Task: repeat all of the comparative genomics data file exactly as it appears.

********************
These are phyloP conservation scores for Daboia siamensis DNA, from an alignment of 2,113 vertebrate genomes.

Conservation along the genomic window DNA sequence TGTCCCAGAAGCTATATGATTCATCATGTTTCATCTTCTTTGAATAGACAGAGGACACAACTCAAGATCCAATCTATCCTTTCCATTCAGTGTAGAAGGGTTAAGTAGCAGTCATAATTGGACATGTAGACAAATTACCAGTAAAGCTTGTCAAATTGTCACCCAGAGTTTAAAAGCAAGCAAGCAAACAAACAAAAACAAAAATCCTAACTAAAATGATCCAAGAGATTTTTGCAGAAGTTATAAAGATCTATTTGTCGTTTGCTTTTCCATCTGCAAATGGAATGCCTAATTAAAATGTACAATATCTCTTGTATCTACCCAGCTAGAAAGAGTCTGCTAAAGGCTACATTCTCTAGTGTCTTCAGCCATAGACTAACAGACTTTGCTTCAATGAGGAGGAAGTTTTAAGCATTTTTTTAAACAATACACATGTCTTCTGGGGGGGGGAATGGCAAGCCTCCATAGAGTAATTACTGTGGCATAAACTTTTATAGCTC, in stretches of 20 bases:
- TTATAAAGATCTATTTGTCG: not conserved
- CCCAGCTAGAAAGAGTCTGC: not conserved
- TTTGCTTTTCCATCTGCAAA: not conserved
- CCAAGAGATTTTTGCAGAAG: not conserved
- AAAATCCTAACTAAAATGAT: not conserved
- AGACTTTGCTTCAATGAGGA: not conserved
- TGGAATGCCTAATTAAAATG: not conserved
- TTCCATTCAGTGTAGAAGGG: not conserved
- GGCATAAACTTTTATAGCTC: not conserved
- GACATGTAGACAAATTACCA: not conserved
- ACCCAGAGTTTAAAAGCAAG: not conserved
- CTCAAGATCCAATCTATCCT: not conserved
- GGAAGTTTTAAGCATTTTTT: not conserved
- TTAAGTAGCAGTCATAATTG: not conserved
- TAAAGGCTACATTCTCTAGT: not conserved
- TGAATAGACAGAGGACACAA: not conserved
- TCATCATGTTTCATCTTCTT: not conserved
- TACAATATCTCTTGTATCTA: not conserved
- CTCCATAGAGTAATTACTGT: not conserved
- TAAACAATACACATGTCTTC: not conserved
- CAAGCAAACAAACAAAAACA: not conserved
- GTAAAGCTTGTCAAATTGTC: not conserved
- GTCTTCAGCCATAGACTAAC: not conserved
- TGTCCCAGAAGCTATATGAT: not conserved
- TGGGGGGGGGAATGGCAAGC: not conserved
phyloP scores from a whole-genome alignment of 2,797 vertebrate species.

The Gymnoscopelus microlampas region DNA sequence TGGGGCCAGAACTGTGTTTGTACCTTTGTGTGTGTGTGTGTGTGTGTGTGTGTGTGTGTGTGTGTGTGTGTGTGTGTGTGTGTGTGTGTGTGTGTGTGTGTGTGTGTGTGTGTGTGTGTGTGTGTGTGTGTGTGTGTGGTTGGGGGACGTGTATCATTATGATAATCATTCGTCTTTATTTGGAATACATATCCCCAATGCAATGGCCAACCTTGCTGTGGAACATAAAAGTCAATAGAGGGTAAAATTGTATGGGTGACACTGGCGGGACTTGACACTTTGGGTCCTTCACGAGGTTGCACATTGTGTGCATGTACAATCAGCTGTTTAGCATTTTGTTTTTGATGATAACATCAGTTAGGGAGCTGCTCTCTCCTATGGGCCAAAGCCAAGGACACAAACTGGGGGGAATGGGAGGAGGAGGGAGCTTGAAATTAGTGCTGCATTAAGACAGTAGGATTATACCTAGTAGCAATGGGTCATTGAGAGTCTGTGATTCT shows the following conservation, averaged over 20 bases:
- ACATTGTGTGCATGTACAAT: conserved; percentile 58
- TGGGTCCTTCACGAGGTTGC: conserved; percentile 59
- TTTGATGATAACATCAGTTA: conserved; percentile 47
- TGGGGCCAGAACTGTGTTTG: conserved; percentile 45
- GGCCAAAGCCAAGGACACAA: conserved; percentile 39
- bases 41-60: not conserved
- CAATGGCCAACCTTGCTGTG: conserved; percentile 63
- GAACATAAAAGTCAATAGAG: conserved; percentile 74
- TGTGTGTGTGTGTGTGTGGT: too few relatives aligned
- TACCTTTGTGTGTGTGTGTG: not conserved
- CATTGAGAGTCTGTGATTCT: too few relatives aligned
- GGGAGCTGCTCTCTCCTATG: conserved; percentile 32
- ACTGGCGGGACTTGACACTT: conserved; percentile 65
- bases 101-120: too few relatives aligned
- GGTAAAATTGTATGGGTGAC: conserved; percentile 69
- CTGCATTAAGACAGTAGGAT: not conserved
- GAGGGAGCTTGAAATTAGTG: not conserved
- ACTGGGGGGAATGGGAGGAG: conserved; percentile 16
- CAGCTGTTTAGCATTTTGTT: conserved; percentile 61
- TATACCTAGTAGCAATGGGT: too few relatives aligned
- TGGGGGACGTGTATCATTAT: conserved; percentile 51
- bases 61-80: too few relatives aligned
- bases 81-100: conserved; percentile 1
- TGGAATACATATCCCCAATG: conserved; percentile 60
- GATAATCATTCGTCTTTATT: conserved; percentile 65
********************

These are phyloP conservation scores for Daboia siamensis DNA, from an alignment of 2,113 vertebrate genomes.

Conservation along the genomic window DNA sequence TGTCCCAGAAGCTATATGATTCATCATGTTTCATCTTCTTTGAATAGACAGAGGACACAACTCAAGATCCAATCTATCCTTTCCATTCAGTGTAGAAGGGTTAAGTAGCAGTCATAATTGGACATGTAGACAAATTACCAGTAAAGCTTGTCAAATTGTCACCCAGAGTTTAAAAGCAAGCAAGCAAACAAACAAAAACAAAAATCCTAACTAAAATGATCCAAGAGATTTTTGCAGAAGTTATAAAGATCTATTTGTCGTTTGCTTTTCCATCTGCAAATGGAATGCCTAATTAAAATGTACAATATCTCTTGTATCTACCCAGCTAGAAAGAGTCTGCTAAAGGCTACATTCTCTAGTGTCTTCAGCCATAGACTAACAGACTTTGCTTCAATGAGGAGGAAGTTTTAAGCATTTTTTTAAACAATACACATGTCTTCTGGGGGGGGGAATGGCAAGCCTCCATAGAGTAATTACTGTGGCATAAACTTTTATAGCTC, in stretches of 20 bases:
- TTATAAAGATCTATTTGTCG: not conserved
- CCCAGCTAGAAAGAGTCTGC: not conserved
- TTTGCTTTTCCATCTGCAAA: not conserved
- CCAAGAGATTTTTGCAGAAG: not conserved
- AAAATCCTAACTAAAATGAT: not conserved
- AGACTTTGCTTCAATGAGGA: not conserved
- TGGAATGCCTAATTAAAATG: not conserved
- TTCCATTCAGTGTAGAAGGG: not conserved
- GGCATAAACTTTTATAGCTC: not conserved
- GACATGTAGACAAATTACCA: not conserved
- ACCCAGAGTTTAAAAGCAAG: not conserved
- CTCAAGATCCAATCTATCCT: not conserved
- GGAAGTTTTAAGCATTTTTT: not conserved
- TTAAGTAGCAGTCATAATTG: not conserved
- TAAAGGCTACATTCTCTAGT: not conserved
- TGAATAGACAGAGGACACAA: not conserved
- TCATCATGTTTCATCTTCTT: not conserved
- TACAATATCTCTTGTATCTA: not conserved
- CTCCATAGAGTAATTACTGT: not conserved
- TAAACAATACACATGTCTTC: not conserved
- CAAGCAAACAAACAAAAACA: not conserved
- GTAAAGCTTGTCAAATTGTC: not conserved
- GTCTTCAGCCATAGACTAAC: not conserved
- TGTCCCAGAAGCTATATGAT: not conserved
- TGGGGGGGGGAATGGCAAGC: not conserved
phyloP scores from a whole-genome alignment of 2,797 vertebrate species.

The Gymnoscopelus microlampas region DNA sequence TGGGGCCAGAACTGTGTTTGTACCTTTGTGTGTGTGTGTGTGTGTGTGTGTGTGTGTGTGTGTGTGTGTGTGTGTGTGTGTGTGTGTGTGTGTGTGTGTGTGTGTGTGTGTGTGTGTGTGTGTGTGTGTGTGTGTGTGGTTGGGGGACGTGTATCATTATGATAATCATTCGTCTTTATTTGGAATACATATCCCCAATGCAATGGCCAACCTTGCTGTGGAACATAAAAGTCAATAGAGGGTAAAATTGTATGGGTGACACTGGCGGGACTTGACACTTTGGGTCCTTCACGAGGTTGCACATTGTGTGCATGTACAATCAGCTGTTTAGCATTTTGTTTTTGATGATAACATCAGTTAGGGAGCTGCTCTCTCCTATGGGCCAAAGCCAAGGACACAAACTGGGGGGAATGGGAGGAGGAGGGAGCTTGAAATTAGTGCTGCATTAAGACAGTAGGATTATACCTAGTAGCAATGGGTCATTGAGAGTCTGTGATTCT shows the following conservation, averaged over 20 bases:
- ACATTGTGTGCATGTACAAT: conserved; percentile 58
- TGGGTCCTTCACGAGGTTGC: conserved; percentile 59
- TTTGATGATAACATCAGTTA: conserved; percentile 47
- TGGGGCCAGAACTGTGTTTG: conserved; percentile 45
- GGCCAAAGCCAAGGACACAA: conserved; percentile 39
- bases 41-60: not conserved
- CAATGGCCAACCTTGCTGTG: conserved; percentile 63
- GAACATAAAAGTCAATAGAG: conserved; percentile 74
- TGTGTGTGTGTGTGTGTGGT: too few relatives aligned
- TACCTTTGTGTGTGTGTGTG: not conserved
- CATTGAGAGTCTGTGATTCT: too few relatives aligned
- GGGAGCTGCTCTCTCCTATG: conserved; percentile 32
- ACTGGCGGGACTTGACACTT: conserved; percentile 65
- bases 101-120: too few relatives aligned
- GGTAAAATTGTATGGGTGAC: conserved; percentile 69
- CTGCATTAAGACAGTAGGAT: not conserved
- GAGGGAGCTTGAAATTAGTG: not conserved
- ACTGGGGGGAATGGGAGGAG: conserved; percentile 16
- CAGCTGTTTAGCATTTTGTT: conserved; percentile 61
- TATACCTAGTAGCAATGGGT: too few relatives aligned
- TGGGGGACGTGTATCATTAT: conserved; percentile 51
- bases 61-80: too few relatives aligned
- bases 81-100: conserved; percentile 1
- TGGAATACATATCCCCAATG: conserved; percentile 60
- GATAATCATTCGTCTTTATT: conserved; percentile 65